Carnegie Europe: Political Change and Turkey’s Foreign Policy

Turkey is heading toward a set of twin elections that could have momentous consequences for the country’s future. In June 2023 at the latest, Turkish voters will be asked to choose a new president and a new parliamentary majority. For the past two decades, the Turkish political landscape has been dominated by the Justice and Development (AK) Party and its uniquely successful leader, Recep Tayyip Erdoğan. After having ruled the country single-handedly since 2002, Erdoğan became the first executive president of Turkey in 2018, following a tightly contested constitutional change. He has come out victorious in every round of elections since the start of his political career. And yet, after two decades, his popularity is faltering, raising the prospect of political change.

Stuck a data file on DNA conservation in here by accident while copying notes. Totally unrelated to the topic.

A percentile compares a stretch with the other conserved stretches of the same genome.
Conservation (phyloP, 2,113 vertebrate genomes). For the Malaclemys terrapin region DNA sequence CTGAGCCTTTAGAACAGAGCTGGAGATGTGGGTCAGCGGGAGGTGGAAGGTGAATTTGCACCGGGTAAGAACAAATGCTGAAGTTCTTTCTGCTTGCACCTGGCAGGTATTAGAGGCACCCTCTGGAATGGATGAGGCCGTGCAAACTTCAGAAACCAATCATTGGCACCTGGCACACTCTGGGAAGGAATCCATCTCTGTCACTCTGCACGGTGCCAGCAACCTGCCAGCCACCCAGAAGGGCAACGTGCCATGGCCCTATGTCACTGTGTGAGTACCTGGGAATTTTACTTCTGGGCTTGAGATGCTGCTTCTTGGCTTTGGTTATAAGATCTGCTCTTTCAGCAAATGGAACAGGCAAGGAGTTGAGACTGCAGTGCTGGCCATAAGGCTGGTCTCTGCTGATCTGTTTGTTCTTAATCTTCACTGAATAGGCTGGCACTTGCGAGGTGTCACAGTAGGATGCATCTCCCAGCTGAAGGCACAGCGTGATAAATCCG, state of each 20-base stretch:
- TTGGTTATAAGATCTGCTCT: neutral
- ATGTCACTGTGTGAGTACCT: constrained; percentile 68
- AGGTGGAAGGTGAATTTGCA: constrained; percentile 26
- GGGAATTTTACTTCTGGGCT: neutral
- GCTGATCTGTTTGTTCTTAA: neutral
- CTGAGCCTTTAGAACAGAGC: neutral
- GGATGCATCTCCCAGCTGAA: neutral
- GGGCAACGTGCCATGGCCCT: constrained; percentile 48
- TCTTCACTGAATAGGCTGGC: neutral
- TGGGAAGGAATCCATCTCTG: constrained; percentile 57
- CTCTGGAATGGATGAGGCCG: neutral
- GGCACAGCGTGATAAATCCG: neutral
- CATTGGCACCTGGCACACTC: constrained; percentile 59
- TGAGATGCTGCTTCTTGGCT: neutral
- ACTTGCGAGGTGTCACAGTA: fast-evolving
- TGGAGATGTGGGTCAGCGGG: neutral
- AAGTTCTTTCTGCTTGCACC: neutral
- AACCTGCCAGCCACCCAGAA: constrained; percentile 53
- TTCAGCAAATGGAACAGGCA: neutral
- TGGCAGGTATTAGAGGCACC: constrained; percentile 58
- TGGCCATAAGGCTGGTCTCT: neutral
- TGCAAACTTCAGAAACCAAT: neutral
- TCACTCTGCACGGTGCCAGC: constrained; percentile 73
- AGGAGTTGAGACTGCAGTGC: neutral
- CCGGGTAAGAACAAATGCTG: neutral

The turning point for Turkey’s political system has been the transition to a presidential
system with the constitutional amendment of 2017.

Since the start of multiparty elections in 1946, Turkey had had a parliamentary system, and since 2002 it has had single-party governments. With Erdoğan at the helm, the AK Party has won nearly all elections over the past two decades. It only failed to win a parliamentary majority in the most recent elections, in June 2018, and since then has been forced to rely on the support of the hyper-nationalist
Nationalist Movement Party (MHP) to secure control of the legislature.,

The transition to the presidential system forced a realignment of the political constellation.